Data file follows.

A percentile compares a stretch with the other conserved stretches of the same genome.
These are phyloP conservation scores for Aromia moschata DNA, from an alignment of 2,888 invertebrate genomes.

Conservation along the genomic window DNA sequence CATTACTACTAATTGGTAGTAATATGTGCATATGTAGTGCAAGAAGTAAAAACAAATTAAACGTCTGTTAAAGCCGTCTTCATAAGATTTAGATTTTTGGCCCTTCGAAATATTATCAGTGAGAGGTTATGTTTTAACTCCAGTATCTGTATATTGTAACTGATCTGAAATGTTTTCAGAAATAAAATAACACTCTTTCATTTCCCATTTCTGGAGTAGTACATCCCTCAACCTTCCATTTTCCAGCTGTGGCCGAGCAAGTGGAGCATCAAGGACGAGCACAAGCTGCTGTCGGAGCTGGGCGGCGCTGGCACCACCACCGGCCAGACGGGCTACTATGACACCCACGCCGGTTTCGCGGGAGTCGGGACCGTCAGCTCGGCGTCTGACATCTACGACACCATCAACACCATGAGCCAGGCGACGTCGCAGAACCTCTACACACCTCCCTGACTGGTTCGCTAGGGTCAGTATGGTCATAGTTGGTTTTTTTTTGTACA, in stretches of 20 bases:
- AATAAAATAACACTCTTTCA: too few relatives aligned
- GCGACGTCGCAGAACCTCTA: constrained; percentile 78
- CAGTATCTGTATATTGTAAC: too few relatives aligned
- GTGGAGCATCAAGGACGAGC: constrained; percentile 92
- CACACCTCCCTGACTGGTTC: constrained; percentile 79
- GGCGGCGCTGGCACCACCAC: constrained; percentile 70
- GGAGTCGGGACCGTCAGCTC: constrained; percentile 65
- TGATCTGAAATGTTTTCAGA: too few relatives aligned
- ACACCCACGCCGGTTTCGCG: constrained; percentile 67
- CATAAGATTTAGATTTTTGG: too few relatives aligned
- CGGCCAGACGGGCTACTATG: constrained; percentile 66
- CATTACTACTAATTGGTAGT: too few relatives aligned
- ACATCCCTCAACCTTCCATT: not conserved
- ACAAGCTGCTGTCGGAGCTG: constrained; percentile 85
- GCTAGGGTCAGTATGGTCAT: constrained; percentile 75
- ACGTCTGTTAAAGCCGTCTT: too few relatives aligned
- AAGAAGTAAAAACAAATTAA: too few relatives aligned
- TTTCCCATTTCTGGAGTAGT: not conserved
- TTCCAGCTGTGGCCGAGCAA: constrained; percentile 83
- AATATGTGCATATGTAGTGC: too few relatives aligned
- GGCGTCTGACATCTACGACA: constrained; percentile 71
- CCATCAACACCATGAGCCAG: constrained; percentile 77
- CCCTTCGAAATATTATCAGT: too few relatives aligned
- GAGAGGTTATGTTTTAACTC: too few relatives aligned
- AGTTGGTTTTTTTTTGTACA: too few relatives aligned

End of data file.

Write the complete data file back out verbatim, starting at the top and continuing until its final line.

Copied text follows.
A percentile compares a stretch with the other conserved stretches of the same genome.
These are phyloP conservation scores for Aromia moschata DNA, from an alignment of 2,888 invertebrate genomes.

Conservation along the genomic window DNA sequence CATTACTACTAATTGGTAGTAATATGTGCATATGTAGTGCAAGAAGTAAAAACAAATTAAACGTCTGTTAAAGCCGTCTTCATAAGATTTAGATTTTTGGCCCTTCGAAATATTATCAGTGAGAGGTTATGTTTTAACTCCAGTATCTGTATATTGTAACTGATCTGAAATGTTTTCAGAAATAAAATAACACTCTTTCATTTCCCATTTCTGGAGTAGTACATCCCTCAACCTTCCATTTTCCAGCTGTGGCCGAGCAAGTGGAGCATCAAGGACGAGCACAAGCTGCTGTCGGAGCTGGGCGGCGCTGGCACCACCACCGGCCAGACGGGCTACTATGACACCCACGCCGGTTTCGCGGGAGTCGGGACCGTCAGCTCGGCGTCTGACATCTACGACACCATCAACACCATGAGCCAGGCGACGTCGCAGAACCTCTACACACCTCCCTGACTGGTTCGCTAGGGTCAGTATGGTCATAGTTGGTTTTTTTTTGTACA, in stretches of 20 bases:
- AATAAAATAACACTCTTTCA: too few relatives aligned
- GCGACGTCGCAGAACCTCTA: constrained; percentile 78
- CAGTATCTGTATATTGTAAC: too few relatives aligned
- GTGGAGCATCAAGGACGAGC: constrained; percentile 92
- CACACCTCCCTGACTGGTTC: constrained; percentile 79
- GGCGGCGCTGGCACCACCAC: constrained; percentile 70
- GGAGTCGGGACCGTCAGCTC: constrained; percentile 65
- TGATCTGAAATGTTTTCAGA: too few relatives aligned
- ACACCCACGCCGGTTTCGCG: constrained; percentile 67
- CATAAGATTTAGATTTTTGG: too few relatives aligned
- CGGCCAGACGGGCTACTATG: constrained; percentile 66
- CATTACTACTAATTGGTAGT: too few relatives aligned
- ACATCCCTCAACCTTCCATT: not conserved
- ACAAGCTGCTGTCGGAGCTG: constrained; percentile 85
- GCTAGGGTCAGTATGGTCAT: constrained; percentile 75
- ACGTCTGTTAAAGCCGTCTT: too few relatives aligned
- AAGAAGTAAAAACAAATTAA: too few relatives aligned
- TTTCCCATTTCTGGAGTAGT: not conserved
- TTCCAGCTGTGGCCGAGCAA: constrained; percentile 83
- AATATGTGCATATGTAGTGC: too few relatives aligned
- GGCGTCTGACATCTACGACA: constrained; percentile 71
- CCATCAACACCATGAGCCAG: constrained; percentile 77
- CCCTTCGAAATATTATCAGT: too few relatives aligned
- GAGAGGTTATGTTTTAACTC: too few relatives aligned
- AGTTGGTTTTTTTTTGTACA: too few relatives aligned